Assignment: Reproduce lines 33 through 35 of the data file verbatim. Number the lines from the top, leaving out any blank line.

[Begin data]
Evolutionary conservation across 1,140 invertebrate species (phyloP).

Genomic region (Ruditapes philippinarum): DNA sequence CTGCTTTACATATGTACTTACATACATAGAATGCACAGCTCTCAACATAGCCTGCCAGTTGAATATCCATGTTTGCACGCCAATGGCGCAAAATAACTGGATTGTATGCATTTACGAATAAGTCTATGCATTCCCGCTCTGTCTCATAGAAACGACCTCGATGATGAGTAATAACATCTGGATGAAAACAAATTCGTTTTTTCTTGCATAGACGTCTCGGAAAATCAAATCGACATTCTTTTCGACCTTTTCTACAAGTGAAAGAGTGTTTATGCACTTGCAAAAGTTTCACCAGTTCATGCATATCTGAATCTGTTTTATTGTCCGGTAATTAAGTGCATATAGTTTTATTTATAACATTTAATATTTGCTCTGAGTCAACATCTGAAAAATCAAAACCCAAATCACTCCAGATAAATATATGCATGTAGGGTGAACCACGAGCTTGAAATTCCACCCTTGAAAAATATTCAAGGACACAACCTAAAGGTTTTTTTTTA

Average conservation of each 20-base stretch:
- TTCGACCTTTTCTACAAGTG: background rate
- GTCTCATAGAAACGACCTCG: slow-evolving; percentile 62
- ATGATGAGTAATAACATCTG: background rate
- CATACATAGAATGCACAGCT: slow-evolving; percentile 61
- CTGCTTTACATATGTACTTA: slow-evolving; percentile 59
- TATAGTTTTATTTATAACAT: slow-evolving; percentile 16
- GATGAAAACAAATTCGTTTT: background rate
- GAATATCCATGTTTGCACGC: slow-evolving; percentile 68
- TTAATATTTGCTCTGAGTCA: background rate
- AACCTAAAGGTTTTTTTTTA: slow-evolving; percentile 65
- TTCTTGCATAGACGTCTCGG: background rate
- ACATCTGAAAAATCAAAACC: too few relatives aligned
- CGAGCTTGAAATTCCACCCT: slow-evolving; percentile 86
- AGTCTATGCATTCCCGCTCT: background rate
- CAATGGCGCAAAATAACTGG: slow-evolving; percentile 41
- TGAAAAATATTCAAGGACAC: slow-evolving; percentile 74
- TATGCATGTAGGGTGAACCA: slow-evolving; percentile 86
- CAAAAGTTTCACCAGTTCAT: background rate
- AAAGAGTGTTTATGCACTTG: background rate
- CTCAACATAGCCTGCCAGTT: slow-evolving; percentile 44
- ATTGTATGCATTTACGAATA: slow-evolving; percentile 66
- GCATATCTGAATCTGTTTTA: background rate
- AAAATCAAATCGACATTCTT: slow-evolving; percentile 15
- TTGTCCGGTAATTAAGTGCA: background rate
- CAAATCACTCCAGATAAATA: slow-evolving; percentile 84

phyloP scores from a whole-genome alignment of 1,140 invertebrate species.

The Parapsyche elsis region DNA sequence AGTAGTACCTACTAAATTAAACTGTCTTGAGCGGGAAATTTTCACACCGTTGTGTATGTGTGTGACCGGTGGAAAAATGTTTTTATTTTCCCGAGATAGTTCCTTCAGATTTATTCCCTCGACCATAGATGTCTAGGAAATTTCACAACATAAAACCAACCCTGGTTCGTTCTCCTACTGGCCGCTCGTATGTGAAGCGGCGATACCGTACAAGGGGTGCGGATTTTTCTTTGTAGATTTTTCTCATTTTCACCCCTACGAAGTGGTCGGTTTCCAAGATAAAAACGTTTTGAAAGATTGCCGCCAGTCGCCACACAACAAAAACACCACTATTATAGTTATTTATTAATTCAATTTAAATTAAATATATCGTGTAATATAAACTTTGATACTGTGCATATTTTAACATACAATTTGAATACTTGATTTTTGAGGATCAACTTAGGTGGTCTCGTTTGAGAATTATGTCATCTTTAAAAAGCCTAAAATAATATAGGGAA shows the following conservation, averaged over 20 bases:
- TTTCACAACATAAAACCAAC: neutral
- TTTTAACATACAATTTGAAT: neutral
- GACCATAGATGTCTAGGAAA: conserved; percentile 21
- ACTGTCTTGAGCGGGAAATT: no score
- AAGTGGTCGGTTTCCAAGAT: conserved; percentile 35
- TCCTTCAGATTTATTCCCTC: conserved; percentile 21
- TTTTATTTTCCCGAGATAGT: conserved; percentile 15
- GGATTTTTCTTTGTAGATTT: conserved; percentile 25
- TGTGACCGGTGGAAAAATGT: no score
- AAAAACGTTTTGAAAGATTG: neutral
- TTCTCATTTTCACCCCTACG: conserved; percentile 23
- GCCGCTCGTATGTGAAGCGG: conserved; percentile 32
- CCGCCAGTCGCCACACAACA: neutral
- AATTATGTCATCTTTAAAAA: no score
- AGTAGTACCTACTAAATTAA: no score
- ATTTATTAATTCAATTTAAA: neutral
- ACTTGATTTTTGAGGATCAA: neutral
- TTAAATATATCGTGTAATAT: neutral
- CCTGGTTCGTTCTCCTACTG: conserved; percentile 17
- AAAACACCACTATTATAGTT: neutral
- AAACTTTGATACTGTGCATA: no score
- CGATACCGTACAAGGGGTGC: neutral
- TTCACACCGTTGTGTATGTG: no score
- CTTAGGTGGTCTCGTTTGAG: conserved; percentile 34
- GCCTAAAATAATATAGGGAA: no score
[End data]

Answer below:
- GACCATAGATGTCTAGGAAA: conserved; percentile 21
- ACTGTCTTGAGCGGGAAATT: no score
- AAGTGGTCGGTTTCCAAGAT: conserved; percentile 35